When you speak, are your phrases littered with "um's" and "ah's"? Do filler words fill your speeches?
When I first started speaking, I HATED silence. I used to do anything to fill those silences. And when I didn't know what to say next, I filled them with the non-word no-no's that most people often use in conversation. The “Um's”, “Ah's”, “Likes” and “You knows”. It's not that the audience did not understand my speeches when I used these words, but I appeared nervous, unprepared, and less professional.
I took an improvisation (“improv”) class this summer. Why? Speaker Darren LaCroix advised once in an interview that speakers should take an improv class. LaCroix is a Speaking Champion, and I trust his advice.
I took the course in Toronto where I live through a company called Oakville Improv. I had an amazing teacher by the name of Amy – but I was still sceptical. I knew that it would be an interesting class. However, I was unsure about the class' applicability for speakers. I would now HAPPILY recommend that any speaker take an improv class. In fact, I would recommend improv for anyone who wants to improve their confidence as well.
In the last few weeks of the class, I was trying to narrow down why I would recommend Amy's class for someone to take. I came up with numerous reasons, but for speakers, I think it comes down to 7 specific ones.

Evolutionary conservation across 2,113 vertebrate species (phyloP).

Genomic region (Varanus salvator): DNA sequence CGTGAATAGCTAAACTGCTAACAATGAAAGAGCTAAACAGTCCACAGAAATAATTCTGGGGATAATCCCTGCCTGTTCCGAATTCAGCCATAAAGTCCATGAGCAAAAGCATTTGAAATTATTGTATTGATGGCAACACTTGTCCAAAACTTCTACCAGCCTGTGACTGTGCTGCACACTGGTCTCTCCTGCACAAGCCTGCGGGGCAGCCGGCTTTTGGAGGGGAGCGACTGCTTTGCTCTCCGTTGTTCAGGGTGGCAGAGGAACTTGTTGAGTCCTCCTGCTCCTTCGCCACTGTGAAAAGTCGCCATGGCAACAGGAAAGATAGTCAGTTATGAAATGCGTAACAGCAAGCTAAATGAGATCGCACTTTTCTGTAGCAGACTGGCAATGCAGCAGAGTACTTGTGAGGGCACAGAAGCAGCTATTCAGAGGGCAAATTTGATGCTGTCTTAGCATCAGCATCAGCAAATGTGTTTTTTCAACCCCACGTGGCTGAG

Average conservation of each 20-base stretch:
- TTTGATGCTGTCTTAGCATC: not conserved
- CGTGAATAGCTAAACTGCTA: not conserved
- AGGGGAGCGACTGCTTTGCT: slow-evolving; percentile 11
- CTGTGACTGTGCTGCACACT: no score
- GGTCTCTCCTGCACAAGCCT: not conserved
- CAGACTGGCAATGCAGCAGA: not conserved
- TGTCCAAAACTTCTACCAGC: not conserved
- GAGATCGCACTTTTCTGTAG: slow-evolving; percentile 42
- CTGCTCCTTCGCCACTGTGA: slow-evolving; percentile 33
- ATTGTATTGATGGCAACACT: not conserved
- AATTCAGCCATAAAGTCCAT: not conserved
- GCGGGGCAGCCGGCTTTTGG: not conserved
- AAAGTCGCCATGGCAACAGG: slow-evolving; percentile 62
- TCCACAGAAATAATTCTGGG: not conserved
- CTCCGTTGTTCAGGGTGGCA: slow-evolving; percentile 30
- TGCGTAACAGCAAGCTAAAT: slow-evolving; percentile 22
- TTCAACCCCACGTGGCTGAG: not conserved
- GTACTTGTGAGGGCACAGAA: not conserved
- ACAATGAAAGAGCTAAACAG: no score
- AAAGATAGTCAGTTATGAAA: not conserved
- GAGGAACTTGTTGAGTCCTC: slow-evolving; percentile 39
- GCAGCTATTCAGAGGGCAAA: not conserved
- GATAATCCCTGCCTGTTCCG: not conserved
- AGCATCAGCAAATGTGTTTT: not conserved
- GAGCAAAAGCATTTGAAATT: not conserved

Here's the hard truth. No matter what your speech is about; no matter how meaningful your message is, your audience members will drift away at some points during your talk.
It's not your fault. The average attention span has dwindled to a meagre 8 seconds.
You may have your audience's eyes when you are talking, but their minds may be elsewhere.
Have you ever heard a speaker tell 2 great stories or give 2 great pieces of advice, only to leave you wondering, “How do they go together?”. Have you ever heard a speaker fumble from one point to the next, or just abruptly move right into another idea without first explaining where they were going or why they were headed there?
Have YOU ever had these situations happen to you? I have...
Early on in my speaking journey, I received a piece of advice that I have always remembered. An audience member came up to me after my talk and said, “Kwesi, I really loved your ideas, but I'm not sure how they were connected.” I have never forgotten that advice.
Transitions are like the oil in your engine. Your car may work without them, but not for long. Transitions are the glue that holds your speech together. When you speak, you want the listener to be connected to your ideas, as you say them. You do NOT want a person thinking “How does this point fit in?” or “That was a strange connection!” when you are already onto your next point. You want them with you at every stage of the ride, until you are ready to let them off.
Here are 3 ways to ensure that your audience flows with you as you go through your speech:
Kwesi Millington helps speakers, presenters and youth to connect with their audiences and master their messages using the power of storytelling in their speeches & presentations. He is a Certified Public Speaking Coach & Youth Mentor.